How to avoid cliché in Photography?

Being a photographer myself, I have seen countless number of useful tips online to become better at photography. All these tips will just tell you how to click good pictures. But what is next? In this digital world, clicking pictures has become more like taking everyday shower. No wonder, people nowadays can click more than hundred pictures in their washroom itself. But, who looks at these pictures, except for some creepy guys, with plenty of time for stalking.

The idea of photography has always been creative expression of your thoughts and visual story-telling. If you really want yourself to be known as a photographer, you will have to become an artist first. Have you seen any good painter churning out his paintings like a self-made manufacturing unit? I doubt so. A painting requires a lot of time, effort and patience and so is true for a masterpiece photograph. In this world of countless selfies and constant flood of digital images, the less is more. The idea here is to never ever go for a cliché shot and upload/publish only best of your work.

Creative Genes presents you some of the handy tips which you can use to make a mark as an artistic photographer and rise above the rest.

Rule#1: Avoid the Cliché

Look at the photographs other professional photographers have taken for something similar, derive inspiration and think how differently you can take that picture. After all, you don’t want yourself to be seen as a copycat trying to replicate professional photographers all the time. Remember, one who copies never get ahead of their master.

Rule#2: Tell a Story

They say “a picture is worth a thousand words”. So, why not use this most effective way of communication for some visual story telling. The award winning pictures are always those which have a story behind them. And, if you need more than thousand words to tell your story, you can learn about photo essays which are quite popular these days. This can get you instant recognition if you work on meaningful and interesting stories.

Rule#3: Do the Research

You will hardly find a wedding photographer being interested in knowing the customs and rituals of a particular wedding and what these customs mean to the families of the bride/groom. Similarly, if someone has to do a pre-wedding shoot, the first few things that come to mind are- using romantic props and finding good locations. However, if you want to do the next level of photography, you can request them to share their story with you, how they met, what they are passionate about, what profession they are in, etc. This will definitely help you ideate and compose your shots well before the actual shoot.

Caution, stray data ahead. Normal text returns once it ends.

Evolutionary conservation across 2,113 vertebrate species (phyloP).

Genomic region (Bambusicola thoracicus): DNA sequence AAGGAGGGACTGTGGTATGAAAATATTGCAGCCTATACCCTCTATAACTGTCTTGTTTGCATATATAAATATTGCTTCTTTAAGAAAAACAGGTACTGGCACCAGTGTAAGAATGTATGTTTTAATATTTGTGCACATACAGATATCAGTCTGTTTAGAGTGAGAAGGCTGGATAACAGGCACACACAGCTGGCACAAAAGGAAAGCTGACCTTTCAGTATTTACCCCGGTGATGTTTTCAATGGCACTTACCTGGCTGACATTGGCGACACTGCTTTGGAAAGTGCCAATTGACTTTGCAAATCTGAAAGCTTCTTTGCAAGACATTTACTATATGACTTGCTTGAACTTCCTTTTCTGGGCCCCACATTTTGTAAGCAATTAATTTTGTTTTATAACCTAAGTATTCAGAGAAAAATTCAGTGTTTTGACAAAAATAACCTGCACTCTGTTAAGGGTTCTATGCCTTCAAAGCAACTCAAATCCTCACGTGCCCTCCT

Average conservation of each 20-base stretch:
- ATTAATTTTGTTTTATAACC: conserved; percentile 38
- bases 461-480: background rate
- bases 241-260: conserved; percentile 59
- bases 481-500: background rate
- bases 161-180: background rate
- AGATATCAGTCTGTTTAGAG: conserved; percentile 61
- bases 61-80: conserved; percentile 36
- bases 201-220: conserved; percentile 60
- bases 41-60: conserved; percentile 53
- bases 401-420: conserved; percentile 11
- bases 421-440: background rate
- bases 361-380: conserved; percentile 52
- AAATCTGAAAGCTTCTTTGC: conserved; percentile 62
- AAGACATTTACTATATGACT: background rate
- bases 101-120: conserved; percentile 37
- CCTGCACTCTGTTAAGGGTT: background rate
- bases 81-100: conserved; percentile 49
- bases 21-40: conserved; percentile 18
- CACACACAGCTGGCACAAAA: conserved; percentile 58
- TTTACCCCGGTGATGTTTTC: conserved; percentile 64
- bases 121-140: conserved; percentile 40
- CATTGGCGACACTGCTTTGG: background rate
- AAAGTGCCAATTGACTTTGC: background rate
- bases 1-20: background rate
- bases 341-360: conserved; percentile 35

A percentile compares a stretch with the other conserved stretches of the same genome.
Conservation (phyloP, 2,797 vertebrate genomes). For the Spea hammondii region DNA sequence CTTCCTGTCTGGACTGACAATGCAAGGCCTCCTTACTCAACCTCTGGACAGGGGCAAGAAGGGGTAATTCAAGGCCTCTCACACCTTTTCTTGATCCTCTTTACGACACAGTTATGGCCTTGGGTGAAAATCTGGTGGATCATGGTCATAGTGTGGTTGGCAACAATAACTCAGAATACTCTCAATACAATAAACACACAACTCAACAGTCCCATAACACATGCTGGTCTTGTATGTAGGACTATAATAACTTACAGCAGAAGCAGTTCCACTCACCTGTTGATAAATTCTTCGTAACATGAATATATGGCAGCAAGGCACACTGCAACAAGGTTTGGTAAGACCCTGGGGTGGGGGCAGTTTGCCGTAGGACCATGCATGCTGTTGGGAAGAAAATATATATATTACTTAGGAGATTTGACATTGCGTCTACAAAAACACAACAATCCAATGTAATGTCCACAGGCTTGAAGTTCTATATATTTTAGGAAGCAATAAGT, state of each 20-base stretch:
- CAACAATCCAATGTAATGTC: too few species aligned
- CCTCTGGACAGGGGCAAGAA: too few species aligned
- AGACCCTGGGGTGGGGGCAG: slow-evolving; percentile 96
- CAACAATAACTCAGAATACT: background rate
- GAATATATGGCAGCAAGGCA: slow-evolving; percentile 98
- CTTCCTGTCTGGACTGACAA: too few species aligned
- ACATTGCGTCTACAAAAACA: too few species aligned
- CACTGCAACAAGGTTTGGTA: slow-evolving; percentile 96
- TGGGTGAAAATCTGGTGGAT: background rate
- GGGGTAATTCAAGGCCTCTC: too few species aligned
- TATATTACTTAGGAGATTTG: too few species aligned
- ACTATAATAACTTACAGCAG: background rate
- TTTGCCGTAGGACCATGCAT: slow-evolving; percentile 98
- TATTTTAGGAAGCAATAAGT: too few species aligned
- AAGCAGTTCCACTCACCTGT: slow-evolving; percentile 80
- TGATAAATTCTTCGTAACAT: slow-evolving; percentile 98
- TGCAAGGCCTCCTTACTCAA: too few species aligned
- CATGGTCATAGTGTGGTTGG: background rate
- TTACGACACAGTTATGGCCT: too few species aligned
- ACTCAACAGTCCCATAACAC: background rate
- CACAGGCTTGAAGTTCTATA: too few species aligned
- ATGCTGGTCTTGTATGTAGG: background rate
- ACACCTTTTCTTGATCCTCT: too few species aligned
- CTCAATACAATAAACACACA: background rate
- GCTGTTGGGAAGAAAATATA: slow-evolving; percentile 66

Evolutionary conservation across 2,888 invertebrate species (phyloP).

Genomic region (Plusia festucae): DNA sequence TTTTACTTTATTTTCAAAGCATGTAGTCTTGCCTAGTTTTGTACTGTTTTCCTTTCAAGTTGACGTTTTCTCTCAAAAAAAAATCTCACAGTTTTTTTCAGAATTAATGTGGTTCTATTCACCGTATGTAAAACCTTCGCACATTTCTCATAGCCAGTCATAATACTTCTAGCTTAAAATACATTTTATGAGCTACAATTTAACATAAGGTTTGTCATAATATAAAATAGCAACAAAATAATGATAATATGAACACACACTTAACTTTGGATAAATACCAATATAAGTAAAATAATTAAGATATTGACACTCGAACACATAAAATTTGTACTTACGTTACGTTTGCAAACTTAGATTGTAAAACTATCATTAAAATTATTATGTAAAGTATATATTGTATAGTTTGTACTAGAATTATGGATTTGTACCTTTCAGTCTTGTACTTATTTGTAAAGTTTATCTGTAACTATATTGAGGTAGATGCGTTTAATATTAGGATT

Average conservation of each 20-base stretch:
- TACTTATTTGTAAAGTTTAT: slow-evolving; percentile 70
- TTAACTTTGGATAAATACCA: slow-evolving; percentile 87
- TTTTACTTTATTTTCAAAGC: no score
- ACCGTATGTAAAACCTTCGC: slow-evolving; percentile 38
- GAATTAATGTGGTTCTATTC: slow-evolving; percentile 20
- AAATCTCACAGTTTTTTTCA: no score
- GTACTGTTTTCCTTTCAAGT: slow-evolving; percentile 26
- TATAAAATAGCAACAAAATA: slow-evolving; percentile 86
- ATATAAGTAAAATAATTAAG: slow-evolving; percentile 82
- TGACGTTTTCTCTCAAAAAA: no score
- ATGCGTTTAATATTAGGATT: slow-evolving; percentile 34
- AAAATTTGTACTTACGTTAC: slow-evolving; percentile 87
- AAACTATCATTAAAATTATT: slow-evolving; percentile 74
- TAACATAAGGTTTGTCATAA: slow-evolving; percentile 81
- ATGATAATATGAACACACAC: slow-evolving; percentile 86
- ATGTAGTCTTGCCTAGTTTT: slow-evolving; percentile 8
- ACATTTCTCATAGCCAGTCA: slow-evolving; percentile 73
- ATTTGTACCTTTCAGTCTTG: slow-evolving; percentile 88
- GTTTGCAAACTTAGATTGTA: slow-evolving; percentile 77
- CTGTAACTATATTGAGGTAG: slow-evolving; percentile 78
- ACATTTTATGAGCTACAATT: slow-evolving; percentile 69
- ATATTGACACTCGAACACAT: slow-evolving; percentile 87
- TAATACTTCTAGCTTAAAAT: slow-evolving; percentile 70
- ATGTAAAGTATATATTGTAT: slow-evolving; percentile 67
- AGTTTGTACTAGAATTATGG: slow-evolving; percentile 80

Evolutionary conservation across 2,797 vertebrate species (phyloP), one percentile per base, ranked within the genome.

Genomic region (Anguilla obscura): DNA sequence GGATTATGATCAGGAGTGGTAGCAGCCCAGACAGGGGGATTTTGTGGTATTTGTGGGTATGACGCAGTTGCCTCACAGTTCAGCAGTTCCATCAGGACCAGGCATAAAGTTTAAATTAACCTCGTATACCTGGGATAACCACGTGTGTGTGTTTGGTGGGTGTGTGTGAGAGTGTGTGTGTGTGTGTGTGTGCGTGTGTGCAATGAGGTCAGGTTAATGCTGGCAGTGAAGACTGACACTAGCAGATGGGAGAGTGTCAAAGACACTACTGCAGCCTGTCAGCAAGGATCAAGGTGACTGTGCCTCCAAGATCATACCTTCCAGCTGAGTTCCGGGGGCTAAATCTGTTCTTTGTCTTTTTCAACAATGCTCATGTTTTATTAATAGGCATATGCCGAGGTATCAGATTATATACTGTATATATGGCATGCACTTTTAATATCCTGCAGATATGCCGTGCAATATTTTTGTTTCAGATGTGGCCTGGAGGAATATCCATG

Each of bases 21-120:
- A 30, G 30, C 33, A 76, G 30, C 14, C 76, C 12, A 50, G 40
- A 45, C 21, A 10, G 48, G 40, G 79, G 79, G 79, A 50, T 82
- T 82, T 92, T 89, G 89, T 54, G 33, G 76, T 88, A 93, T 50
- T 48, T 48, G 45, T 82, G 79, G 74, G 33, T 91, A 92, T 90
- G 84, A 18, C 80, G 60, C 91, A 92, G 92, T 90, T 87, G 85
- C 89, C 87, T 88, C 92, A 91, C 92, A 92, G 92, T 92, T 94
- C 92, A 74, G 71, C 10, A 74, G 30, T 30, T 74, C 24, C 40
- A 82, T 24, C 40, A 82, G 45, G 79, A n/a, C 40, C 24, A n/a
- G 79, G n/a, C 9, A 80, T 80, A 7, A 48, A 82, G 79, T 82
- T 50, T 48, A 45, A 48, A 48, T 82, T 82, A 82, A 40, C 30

Rule#4: Less is more

The more you publish the pictures online, the greater are the chances that people may not look at them. The reason is simple, who has time to see all your pictures, if you have uploaded more than fifty at once. The first thing is to filter your best work from the average ones and be very selective about what you upload. Even when you have already filtered and uploaded the pictures, review those pictures after a couple of months. I am sure that you will feel like deleting some of them. I call this process ‘weeding out’. If you don’t delete your average photos regularly, you are definitely not going to make a good impression as one photo is good enough to expose your shortcomings.

Rule#5: Observe and Absorb

The true inspiration for photographs is derived from what you see, what you read and what you feel inside your head. Remember, photography is an art, not a mechanical exercise. Go visit a painting exhibition in your city, read about slum-dwellers, talk to a tea vendor, notice the bill boards when you are stuck in a traffic and do all you can to enrich yourself with creative expressions. You need fodder to come out with creative expressions. This can also help you develop your own independent style and expression of art.

Rule#6: Be a photographer not a photo manipulator

Editing your photos a little bit to get the colour, composition, and contrast right is fine. However, extensive editing is not a work of an artist. A painter does not make a bad painting first and then spend even more time trying to correct that. If you are a true photographer, make the most out of your creativity from the camera itself.


Published by Vivek Kumar Verma

Investment Banking Lawyer | Photographer & Blogger | Connoisseur of Food | Poet

4 thoughts on “How to avoid cliché in Photography?

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